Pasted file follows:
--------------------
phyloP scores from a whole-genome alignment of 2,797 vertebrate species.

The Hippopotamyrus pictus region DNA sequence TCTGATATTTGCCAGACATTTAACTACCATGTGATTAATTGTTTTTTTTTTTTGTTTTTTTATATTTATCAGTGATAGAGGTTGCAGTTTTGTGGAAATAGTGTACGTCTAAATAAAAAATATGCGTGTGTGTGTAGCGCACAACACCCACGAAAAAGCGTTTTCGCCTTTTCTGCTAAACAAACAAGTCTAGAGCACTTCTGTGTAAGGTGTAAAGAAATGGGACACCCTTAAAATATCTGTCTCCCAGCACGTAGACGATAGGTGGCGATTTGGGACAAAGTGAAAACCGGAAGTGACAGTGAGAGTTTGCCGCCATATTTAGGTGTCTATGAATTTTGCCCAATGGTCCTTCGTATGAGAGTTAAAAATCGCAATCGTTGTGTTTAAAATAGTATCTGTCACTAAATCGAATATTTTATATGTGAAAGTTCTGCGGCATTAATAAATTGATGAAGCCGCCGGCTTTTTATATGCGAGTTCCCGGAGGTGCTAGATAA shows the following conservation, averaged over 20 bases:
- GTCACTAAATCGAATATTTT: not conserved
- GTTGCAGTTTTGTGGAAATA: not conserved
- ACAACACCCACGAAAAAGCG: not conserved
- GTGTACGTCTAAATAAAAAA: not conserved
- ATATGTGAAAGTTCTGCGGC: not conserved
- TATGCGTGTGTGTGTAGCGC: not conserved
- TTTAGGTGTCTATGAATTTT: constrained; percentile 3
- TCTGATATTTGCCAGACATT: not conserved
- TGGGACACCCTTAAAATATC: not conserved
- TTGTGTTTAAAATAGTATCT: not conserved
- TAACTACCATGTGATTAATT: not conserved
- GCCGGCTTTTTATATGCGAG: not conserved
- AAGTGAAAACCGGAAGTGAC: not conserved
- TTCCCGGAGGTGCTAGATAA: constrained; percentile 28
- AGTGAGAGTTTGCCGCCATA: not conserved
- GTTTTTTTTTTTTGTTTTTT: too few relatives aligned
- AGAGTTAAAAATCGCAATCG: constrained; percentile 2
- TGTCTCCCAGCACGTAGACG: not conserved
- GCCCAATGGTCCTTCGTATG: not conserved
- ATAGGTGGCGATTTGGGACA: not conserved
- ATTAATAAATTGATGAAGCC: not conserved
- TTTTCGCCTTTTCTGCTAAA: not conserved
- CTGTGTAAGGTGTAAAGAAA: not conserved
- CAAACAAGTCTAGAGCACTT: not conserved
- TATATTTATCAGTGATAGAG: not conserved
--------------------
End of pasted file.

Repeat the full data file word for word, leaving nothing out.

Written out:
phyloP scores from a whole-genome alignment of 2,797 vertebrate species.

The Hippopotamyrus pictus region DNA sequence TCTGATATTTGCCAGACATTTAACTACCATGTGATTAATTGTTTTTTTTTTTTGTTTTTTTATATTTATCAGTGATAGAGGTTGCAGTTTTGTGGAAATAGTGTACGTCTAAATAAAAAATATGCGTGTGTGTGTAGCGCACAACACCCACGAAAAAGCGTTTTCGCCTTTTCTGCTAAACAAACAAGTCTAGAGCACTTCTGTGTAAGGTGTAAAGAAATGGGACACCCTTAAAATATCTGTCTCCCAGCACGTAGACGATAGGTGGCGATTTGGGACAAAGTGAAAACCGGAAGTGACAGTGAGAGTTTGCCGCCATATTTAGGTGTCTATGAATTTTGCCCAATGGTCCTTCGTATGAGAGTTAAAAATCGCAATCGTTGTGTTTAAAATAGTATCTGTCACTAAATCGAATATTTTATATGTGAAAGTTCTGCGGCATTAATAAATTGATGAAGCCGCCGGCTTTTTATATGCGAGTTCCCGGAGGTGCTAGATAA shows the following conservation, averaged over 20 bases:
- GTCACTAAATCGAATATTTT: not conserved
- GTTGCAGTTTTGTGGAAATA: not conserved
- ACAACACCCACGAAAAAGCG: not conserved
- GTGTACGTCTAAATAAAAAA: not conserved
- ATATGTGAAAGTTCTGCGGC: not conserved
- TATGCGTGTGTGTGTAGCGC: not conserved
- TTTAGGTGTCTATGAATTTT: constrained; percentile 3
- TCTGATATTTGCCAGACATT: not conserved
- TGGGACACCCTTAAAATATC: not conserved
- TTGTGTTTAAAATAGTATCT: not conserved
- TAACTACCATGTGATTAATT: not conserved
- GCCGGCTTTTTATATGCGAG: not conserved
- AAGTGAAAACCGGAAGTGAC: not conserved
- TTCCCGGAGGTGCTAGATAA: constrained; percentile 28
- AGTGAGAGTTTGCCGCCATA: not conserved
- GTTTTTTTTTTTTGTTTTTT: too few relatives aligned
- AGAGTTAAAAATCGCAATCG: constrained; percentile 2
- TGTCTCCCAGCACGTAGACG: not conserved
- GCCCAATGGTCCTTCGTATG: not conserved
- ATAGGTGGCGATTTGGGACA: not conserved
- ATTAATAAATTGATGAAGCC: not conserved
- TTTTCGCCTTTTCTGCTAAA: not conserved
- CTGTGTAAGGTGTAAAGAAA: not conserved
- CAAACAAGTCTAGAGCACTT: not conserved
- TATATTTATCAGTGATAGAG: not conserved